DSCN4075This is the last Sunday of the Liturgical Year, the Reign of Christ in the RCL, with the text about “the least of these”. The blog post from earlier in the week can be found here.
Or, in the NL, Jeremiah is cautioning the exiles to make themselves at home, seeking the prosperity of those with whom they dwell. The NL blog post can be found here.

Are these the texts you’ll be preaching this week? Or are you doing something else, perhaps already anticipating Advent.
How has your preparation for preaching been this week? Do you have something to share or would you like some assistance pulling your thoughts together?

Please share your thoughts and requests in the comments as , together with God, we find good news for our communities this week.

Liz Crumlish is a Church of Scotland Minister currently working on a National Renewal Project in Scotland.  A Board Member of RevGalBlogPals, one of the instigators of Spill the Beans and contributor to There’s a Woman in the Pulpit, Liz blogs at journalling


RevGalBlogPals encourages you to share our blog posts via email or social media. We do not grant permission to cut-and-paste prayers and articles without a link back. For permission to use material in paper publications, please email revgalblogpals at gmail dot com.

24 thoughts on “11th Hour Preachers Party: Community matters

  1. Like many of you, I’ve preached Christ the King Sunday sermons so many times I’m digging to find something new to say. This year I looked at the Ezekiel passage and read the whole chapter. That’s what our seminary professors told us to do, right? If you go beyond the lectionary verses and read the whole chapter, you’ll find a very different perspective from the excerpts. As I read it, God is pretty disgusted with shepherds who look after themselves first and don’t take care of the sheep. Shepherds? Kings? Leaders? Maybe even priests? God is so disgusted with them that God says, in effect, I’m going to kick out the human shepherds and I myself will be the shepherd of the sheep. Kings, move over. I’ll do this. I’m taking over.

    I am preaching in a congregation that is willing to hear that some leaders are corrupt and take from the people they are supposed to be serving, even today, in order to line their own pockets. The U.S. headlines can fill in all the details on that one. We need a leader who will take care of the sheep. Who will be that leader? We need God. We need Jesus. We need a good shepherd.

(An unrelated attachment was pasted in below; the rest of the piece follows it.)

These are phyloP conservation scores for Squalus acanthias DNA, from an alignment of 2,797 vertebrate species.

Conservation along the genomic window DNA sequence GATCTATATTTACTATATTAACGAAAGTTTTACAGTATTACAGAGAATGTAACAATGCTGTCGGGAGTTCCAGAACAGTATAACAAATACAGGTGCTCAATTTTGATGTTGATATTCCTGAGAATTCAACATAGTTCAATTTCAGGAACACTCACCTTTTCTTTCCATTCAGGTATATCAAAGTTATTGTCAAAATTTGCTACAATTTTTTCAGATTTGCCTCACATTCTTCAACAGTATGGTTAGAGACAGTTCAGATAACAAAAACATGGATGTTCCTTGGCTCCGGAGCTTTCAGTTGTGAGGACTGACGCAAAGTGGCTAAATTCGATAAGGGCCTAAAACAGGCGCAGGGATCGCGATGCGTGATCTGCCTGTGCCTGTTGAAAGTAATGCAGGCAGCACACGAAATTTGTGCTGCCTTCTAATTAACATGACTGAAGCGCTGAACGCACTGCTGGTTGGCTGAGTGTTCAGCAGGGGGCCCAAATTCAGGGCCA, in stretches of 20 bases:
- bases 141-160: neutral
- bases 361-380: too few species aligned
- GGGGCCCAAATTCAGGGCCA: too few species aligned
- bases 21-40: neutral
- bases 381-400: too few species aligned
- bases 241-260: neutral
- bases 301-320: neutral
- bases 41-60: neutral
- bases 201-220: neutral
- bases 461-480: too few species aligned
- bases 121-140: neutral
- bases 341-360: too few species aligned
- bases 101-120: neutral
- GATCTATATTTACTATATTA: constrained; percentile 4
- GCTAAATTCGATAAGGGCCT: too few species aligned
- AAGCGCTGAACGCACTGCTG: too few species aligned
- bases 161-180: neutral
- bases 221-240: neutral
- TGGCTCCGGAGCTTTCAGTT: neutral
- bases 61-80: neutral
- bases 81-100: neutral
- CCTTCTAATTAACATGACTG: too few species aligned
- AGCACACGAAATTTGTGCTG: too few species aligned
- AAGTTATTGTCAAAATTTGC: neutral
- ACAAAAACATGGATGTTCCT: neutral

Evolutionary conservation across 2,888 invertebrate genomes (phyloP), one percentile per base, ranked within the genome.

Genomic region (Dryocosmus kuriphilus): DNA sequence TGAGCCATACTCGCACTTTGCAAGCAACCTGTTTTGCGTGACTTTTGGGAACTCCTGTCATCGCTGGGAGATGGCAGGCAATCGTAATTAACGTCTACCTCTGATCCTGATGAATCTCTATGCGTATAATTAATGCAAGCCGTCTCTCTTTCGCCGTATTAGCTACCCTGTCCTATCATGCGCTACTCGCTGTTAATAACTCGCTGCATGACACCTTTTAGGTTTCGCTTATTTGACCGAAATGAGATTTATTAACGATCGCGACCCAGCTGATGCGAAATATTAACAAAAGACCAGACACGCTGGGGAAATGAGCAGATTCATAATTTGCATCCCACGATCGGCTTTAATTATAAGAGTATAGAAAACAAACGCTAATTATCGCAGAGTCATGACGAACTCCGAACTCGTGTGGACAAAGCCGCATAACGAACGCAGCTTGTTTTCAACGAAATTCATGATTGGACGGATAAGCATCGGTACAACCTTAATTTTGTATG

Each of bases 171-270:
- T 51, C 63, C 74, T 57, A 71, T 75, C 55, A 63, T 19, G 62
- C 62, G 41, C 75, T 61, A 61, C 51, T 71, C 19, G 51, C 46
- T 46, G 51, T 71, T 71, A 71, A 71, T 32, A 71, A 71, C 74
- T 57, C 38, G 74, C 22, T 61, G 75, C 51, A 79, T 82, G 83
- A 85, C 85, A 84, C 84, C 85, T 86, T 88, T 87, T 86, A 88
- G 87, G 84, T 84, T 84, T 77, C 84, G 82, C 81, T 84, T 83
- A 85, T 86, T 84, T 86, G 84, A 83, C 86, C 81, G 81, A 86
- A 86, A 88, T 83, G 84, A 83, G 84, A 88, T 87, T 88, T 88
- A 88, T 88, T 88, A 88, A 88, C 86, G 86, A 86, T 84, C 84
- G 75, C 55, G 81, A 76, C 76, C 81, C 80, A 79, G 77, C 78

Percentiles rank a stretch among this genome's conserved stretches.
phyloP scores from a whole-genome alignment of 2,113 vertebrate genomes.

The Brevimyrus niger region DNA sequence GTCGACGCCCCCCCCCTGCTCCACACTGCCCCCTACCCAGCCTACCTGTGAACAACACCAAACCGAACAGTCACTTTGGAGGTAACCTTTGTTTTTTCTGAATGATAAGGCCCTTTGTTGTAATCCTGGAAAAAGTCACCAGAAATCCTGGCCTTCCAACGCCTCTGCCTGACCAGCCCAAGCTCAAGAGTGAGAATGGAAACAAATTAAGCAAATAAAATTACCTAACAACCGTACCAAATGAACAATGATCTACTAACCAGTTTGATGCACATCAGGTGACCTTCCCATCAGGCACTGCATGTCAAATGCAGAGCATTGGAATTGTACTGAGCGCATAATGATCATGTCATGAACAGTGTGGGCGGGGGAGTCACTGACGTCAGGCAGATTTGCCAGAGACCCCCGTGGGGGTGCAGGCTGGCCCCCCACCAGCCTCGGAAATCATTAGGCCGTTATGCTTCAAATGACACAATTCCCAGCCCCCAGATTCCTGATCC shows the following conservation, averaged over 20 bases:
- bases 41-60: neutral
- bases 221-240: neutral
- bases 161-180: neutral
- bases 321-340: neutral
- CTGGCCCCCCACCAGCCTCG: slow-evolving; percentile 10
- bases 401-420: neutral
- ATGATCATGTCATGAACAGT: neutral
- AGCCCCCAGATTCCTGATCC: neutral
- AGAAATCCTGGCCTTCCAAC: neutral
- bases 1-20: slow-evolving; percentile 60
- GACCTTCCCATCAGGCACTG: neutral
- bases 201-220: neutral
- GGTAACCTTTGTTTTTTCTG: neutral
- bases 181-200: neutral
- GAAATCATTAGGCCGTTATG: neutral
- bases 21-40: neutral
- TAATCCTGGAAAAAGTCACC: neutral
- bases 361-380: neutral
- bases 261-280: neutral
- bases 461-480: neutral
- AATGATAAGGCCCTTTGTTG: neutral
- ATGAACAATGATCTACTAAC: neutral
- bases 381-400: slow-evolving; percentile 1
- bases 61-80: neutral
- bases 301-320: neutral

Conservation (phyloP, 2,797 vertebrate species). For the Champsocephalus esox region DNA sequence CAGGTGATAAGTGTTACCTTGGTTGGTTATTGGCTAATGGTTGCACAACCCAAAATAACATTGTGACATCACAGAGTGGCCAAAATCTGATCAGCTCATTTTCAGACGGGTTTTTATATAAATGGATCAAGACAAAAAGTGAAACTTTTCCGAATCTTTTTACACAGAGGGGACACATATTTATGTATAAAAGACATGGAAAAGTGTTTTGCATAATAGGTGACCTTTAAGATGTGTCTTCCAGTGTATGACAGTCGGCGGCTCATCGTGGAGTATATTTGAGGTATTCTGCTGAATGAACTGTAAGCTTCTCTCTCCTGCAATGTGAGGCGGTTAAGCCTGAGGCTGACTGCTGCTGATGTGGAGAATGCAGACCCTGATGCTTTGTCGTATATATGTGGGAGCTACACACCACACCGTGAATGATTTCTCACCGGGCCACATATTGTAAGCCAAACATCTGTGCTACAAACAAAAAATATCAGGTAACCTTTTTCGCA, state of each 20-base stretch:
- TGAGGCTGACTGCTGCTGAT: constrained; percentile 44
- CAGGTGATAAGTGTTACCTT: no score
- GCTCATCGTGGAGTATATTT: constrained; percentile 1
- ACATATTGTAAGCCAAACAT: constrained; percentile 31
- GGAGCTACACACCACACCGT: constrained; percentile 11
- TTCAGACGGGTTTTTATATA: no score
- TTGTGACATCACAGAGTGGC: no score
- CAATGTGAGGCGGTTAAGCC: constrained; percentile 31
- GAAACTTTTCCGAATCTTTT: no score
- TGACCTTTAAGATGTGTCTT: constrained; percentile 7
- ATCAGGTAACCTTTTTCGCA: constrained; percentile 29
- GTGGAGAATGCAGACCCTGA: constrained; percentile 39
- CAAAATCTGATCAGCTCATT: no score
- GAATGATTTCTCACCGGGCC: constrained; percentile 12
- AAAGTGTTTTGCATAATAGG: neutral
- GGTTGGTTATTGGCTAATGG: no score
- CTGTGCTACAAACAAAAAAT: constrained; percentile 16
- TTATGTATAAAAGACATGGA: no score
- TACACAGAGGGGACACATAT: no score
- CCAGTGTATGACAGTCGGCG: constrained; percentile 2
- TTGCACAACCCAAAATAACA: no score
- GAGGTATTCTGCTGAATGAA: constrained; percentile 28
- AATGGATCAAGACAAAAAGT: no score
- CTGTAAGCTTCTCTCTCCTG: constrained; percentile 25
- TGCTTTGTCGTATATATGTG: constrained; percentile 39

Not sure how to tie this in with the Matthew passage, if at all…working on that one.


  2. We are doing the entire year in one worship service. Each part of the liturgy is a liturgical year so our call to worship is Advent themed etc. Makes Easter as the sermon and the title is Resurrection Moments. It is also a communion Sunday so sermon will need to be a bit shorter which is just fine with me.

    Liked by 1 person

    1. I have done something similar before, it worked well, and helped people see the church year cycle. Iona resources also has the bible in an hour, which was fun.

      Liked by 1 person

  3. Preaching on Matthew….The “Community matters” title of this entry hit me smack on the forehead. I just finished writing a reflection paper on communion for my history and polity class (DOC) where I talked about community at and beyond the table. Hmmm….me thinks I can turn that into a sermon on this text AND help teach/remind my congregation of what it means to be Disciples beyond the Table.


  4. preaching on Jeremiah, thinking of the part towards the end of the reading: I will bless you with a future filled with hope. You will turn back to me and ask for help, and I will answer your prayers. You will worship me with all your heart, and I will be with you and accept your worship.
    i love the part about seeking the welfare of the community, so that may get in there as well.
    and including From Spill the Beans: I Never Wanted to Live Here.